The IT field is one of the fastest-expanding employment sectors in the U.S., with 13% job growth projected from 2016 to 2026 by the U.S. Bureau of Labor Statistics. This demand largely stems from recent advancements in cloud computing, data storage and analytics, and information security, which have created a variety of opportunities for candidates with the right combination of technical skills, knowledge, and real-world experience.
Assembling the core competencies you need to pursue high-level IT roles can be challenging, which is why many mid-career professionals obtain a Master of Science in Management Information Systems from an accredited university. These advanced degrees feature hands-on curricula that cover a range of relevant topics, from IT governance and technology planning to digital forensics and desktop analytics, allowing students to explore several areas of the tech field. The broad scope of MS in MIS programs make them ideal master’s degrees for career changers and those seeking leadership roles. But who should consider earning a management information systems degree?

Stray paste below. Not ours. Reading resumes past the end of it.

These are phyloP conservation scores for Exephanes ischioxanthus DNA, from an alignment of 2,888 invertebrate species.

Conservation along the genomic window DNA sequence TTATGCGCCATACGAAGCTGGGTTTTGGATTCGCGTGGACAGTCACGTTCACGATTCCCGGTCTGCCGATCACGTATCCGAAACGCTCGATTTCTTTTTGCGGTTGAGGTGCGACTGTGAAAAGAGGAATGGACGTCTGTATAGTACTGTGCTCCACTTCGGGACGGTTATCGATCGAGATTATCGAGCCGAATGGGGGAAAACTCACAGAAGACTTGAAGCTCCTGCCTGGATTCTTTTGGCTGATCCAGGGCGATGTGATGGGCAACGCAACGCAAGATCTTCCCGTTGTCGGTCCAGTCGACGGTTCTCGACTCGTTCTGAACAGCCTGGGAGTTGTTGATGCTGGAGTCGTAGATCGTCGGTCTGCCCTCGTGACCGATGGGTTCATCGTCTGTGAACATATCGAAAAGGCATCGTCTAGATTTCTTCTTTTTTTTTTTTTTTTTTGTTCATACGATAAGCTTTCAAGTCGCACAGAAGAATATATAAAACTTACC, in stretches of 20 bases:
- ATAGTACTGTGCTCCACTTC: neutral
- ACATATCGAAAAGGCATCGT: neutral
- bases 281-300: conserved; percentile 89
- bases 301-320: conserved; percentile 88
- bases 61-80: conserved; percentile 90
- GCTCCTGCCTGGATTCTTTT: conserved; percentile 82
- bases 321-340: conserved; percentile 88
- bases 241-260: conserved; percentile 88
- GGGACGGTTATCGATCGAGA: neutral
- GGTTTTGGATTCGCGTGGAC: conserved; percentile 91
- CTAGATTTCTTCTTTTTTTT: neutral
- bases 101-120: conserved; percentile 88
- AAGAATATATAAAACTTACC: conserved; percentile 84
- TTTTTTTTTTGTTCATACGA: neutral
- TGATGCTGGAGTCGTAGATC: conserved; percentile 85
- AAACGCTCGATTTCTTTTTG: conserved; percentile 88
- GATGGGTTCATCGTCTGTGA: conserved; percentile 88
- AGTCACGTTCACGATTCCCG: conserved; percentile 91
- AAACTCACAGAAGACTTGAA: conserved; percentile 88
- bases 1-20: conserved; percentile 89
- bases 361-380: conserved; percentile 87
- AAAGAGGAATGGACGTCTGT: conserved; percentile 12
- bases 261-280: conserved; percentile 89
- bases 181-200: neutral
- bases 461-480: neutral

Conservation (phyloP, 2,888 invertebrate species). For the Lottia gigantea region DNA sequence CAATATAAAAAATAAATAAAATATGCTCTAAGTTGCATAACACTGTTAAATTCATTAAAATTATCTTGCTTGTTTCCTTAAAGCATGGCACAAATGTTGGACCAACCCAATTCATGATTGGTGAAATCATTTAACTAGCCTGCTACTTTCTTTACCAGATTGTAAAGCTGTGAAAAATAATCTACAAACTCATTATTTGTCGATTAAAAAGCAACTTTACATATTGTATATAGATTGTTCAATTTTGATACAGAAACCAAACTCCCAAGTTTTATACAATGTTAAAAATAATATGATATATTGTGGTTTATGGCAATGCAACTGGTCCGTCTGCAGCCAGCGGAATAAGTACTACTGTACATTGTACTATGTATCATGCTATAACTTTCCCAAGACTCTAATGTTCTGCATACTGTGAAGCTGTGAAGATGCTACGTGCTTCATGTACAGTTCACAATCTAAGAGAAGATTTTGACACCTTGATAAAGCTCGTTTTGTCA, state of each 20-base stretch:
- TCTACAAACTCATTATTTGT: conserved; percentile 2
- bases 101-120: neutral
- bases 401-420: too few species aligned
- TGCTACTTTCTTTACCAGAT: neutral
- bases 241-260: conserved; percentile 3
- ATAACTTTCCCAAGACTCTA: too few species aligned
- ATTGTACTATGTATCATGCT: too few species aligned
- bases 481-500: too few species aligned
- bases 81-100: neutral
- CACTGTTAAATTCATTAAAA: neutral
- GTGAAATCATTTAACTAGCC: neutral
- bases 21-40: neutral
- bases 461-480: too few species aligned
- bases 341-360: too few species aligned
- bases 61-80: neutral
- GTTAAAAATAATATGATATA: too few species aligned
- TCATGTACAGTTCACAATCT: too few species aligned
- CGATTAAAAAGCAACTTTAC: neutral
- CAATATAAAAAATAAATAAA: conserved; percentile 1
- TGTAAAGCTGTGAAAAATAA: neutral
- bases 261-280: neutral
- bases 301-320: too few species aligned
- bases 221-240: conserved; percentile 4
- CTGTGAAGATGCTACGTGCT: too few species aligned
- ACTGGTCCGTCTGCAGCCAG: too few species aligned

Professionals who are well suited to an MS in MIS program
Most MS in MIS degrees are designed for tech-savvy professionals who already have some experience in the IT field, though recent graduates from bachelor’s programs can also benefit from enrolling. Depending on your specific occupational goals, a management information systems degree can help you develop the specialized skills you need to remain competitive in the modern job market. Some of the occupations that might want to consider pursuing an MS in MIS include: